Category Archives: Servant Leadership

Servant Leadership in Higher Education: Principles and Practices

The book focuses on the importance of Servant Leadership to higher education by providing ten principles for those who either want to develop it  or those  continuing their journey as a servant leader.  Examples are provided across a range of institutions and at various levels of leadership.  A number of myths are addressed. The final chapter looks at ways to continue development as a servant leader. Some institutions are using the book as a basis for addressing ways servant leadership can make a difference in their institution.

A Faculty Development Program for Change and Growth

Daniel W. Wheeler
University of Nebraska – Lincoln, dwheeler1@unl.edu

This paper is posted at DigitalCommons@University of Nebraska – Lincoln.
http://digitalcommons.unl.edu/aglecfacpub/37

NUPROF has broken barriers to imagining and thinking about job changes, large or small, and about ways of accomplishing goals. It has sanctioned opening the doors of opportunity for change.” This quote from a mid-career professor captures the essence of a program that encourages reflection, continuing growth, and possible redirection at a time many faculty are searching for ways to make changes. As you read about the design and development of a program called Nebraska University Program for Renewal of Faculty (NUPROF), recognize that this process can apply to other adult educators who confront continuing development and potential stagnation issues.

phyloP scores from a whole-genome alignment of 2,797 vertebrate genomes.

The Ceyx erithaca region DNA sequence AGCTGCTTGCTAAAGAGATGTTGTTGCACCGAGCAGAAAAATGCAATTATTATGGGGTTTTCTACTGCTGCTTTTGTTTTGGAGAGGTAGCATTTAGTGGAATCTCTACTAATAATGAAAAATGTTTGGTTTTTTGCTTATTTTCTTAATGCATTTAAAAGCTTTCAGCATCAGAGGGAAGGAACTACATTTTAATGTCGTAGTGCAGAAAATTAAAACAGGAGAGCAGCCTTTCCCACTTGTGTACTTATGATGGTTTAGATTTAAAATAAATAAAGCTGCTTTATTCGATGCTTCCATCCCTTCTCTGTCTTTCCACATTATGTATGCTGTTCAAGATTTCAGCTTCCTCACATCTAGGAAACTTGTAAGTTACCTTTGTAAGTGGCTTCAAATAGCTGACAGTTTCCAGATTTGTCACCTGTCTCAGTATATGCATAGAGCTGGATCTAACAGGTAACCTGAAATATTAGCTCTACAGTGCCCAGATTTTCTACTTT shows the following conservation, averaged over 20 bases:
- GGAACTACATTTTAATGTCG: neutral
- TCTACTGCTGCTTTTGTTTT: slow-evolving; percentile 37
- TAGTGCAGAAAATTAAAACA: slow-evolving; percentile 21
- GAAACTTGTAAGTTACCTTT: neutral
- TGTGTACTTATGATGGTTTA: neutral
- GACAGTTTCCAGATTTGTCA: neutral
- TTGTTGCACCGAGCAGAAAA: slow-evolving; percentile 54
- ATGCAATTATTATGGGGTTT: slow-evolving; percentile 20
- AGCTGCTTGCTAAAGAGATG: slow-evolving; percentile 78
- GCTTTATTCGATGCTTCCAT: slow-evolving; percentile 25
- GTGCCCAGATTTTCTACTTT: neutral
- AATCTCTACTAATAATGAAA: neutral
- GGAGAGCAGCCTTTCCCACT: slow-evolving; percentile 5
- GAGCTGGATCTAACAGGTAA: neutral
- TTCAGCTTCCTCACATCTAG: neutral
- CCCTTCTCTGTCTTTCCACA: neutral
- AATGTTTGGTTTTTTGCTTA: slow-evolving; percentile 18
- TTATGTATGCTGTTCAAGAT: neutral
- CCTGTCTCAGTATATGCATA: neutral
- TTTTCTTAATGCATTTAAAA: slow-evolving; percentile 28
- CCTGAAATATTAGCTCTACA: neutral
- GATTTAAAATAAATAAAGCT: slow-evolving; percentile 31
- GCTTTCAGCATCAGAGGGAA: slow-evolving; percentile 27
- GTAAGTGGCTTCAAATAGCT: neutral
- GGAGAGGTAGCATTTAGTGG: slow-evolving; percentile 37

Scale Development and Construct Clarification of Servant Leadership

JOHN E. BARBUTO, JR.
DANIEL W. WHEELER
University of Nebraska–Lincoln

This article presents an integrated construct of servant leadership derived from a review of the literature. Subscale items were developed to measure 11 potential dimensions of servant leadership: calling, listening, empathy, healing, awareness, persuasion, conceptualization, foresight, stewardship, growth, and community building. Data from 80 leaders and 388 raters were used to test the internal consistency, confirm factor structure, and assess convergent, divergent, and predictive validity. Results produced five servant leadership factors—altruistic calling, emotional healing, persuasive mapping, wisdom, and organizational stewardship—with significant relations to transformational leadership, leader-member exchange, extra effort, satisfaction, and organizational effectiveness. Strong factor structures and good performance.

Download article: Scale Development and Construct Clarification of Servant Leadership (PDF)